The prickles on the leaves are in relationship to the crown of thorns. In Roman Times the highest honor a leader could receive was a crown made from the grass of the battlefield where he had just gained victory. Because the thorn is a symbol for the curse of Adam a crown of thorns could be seen as a symbol for Christ’s victory, awarded to him by the sinners who He was born to save.

Holly is evergreen representing eternal life bestowed upon us by Jesus.

The wood produced by holly is white and symbolizes purity.

On a side note, if you want to have pretty red berries on your holly tree you need two trees. Holly comes in male and female trees. Holly grows wild in my area and before I understood why I would be disappointed to see one without berries.

In addition to that, one of my Forestry instructors would tell us that “holy wood will guide you right”. The wood is very fine grained and somewhat oily. Because of this it was once used to make guide pins for saw mills.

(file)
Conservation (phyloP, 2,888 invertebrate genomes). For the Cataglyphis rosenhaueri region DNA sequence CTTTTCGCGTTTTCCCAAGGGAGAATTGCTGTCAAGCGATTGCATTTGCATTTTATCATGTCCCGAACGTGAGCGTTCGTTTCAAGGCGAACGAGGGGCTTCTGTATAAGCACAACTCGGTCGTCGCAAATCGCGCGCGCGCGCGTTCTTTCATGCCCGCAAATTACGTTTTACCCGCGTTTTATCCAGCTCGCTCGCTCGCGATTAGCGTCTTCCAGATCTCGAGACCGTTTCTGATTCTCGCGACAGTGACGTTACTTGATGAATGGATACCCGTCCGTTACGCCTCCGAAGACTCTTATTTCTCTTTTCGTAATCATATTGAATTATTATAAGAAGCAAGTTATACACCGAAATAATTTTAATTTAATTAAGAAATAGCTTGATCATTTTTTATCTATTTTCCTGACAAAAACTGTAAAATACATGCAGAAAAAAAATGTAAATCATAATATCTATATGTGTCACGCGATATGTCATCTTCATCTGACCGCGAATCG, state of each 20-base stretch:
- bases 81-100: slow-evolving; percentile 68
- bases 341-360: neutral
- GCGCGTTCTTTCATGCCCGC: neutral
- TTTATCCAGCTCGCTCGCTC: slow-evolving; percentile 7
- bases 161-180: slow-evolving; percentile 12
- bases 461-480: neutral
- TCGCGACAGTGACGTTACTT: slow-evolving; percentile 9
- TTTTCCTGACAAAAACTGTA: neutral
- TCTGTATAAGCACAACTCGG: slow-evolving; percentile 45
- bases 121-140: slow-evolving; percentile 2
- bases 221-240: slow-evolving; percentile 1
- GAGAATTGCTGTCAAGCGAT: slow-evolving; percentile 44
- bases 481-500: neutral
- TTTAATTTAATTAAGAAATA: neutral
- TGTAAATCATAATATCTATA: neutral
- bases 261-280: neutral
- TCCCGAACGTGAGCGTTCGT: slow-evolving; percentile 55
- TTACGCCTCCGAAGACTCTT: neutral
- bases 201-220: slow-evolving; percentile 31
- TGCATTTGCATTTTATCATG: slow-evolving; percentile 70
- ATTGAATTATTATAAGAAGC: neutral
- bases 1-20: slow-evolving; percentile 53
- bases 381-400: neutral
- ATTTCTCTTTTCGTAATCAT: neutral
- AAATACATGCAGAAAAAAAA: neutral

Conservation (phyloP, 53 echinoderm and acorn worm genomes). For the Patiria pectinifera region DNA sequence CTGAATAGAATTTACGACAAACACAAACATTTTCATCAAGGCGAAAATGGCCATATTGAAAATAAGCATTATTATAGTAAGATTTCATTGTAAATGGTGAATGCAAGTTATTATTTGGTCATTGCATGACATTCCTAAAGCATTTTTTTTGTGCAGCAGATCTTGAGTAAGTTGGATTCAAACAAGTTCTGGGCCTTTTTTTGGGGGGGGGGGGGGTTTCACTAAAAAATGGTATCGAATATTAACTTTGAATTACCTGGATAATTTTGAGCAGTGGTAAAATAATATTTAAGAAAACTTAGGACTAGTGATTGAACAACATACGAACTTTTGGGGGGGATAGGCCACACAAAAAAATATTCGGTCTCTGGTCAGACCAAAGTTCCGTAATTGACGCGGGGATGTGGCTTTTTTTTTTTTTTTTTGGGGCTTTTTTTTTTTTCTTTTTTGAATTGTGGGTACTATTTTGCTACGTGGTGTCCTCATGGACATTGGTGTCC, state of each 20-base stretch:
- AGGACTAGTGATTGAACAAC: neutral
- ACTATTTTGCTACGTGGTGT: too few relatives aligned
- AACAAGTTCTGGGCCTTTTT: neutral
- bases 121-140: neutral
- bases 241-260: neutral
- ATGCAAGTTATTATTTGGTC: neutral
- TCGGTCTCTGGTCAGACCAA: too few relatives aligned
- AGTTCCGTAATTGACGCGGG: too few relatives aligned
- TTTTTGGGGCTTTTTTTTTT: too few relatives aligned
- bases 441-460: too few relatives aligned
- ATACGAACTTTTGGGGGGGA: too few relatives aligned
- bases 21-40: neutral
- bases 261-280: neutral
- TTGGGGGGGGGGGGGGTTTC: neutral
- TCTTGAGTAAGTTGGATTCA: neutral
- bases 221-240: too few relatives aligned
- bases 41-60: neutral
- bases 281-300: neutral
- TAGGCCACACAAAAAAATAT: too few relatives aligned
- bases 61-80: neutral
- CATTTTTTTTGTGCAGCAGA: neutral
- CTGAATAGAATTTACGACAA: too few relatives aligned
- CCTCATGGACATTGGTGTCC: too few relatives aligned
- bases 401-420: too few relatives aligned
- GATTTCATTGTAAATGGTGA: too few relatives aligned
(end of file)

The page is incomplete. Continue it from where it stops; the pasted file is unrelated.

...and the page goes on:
Even though Christmas holly is evergreen there is a type of holly tree that is deciduous. It has bright red berries like it’s festive Christmas cousin but the leaves turn bright yellow in the fall and drop in winter.

The berries of all hollies are poison but beautiful to look at making them great landscaping for the drab backdrop of winter.

That’s pretty much it for holly as it relates to the Christmas season. I hope that you have enjoyed this post.

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The second picture is titled “Deciduous Holly 2018” and is also available for purchase by using the Contact Form on my website.

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The Discovery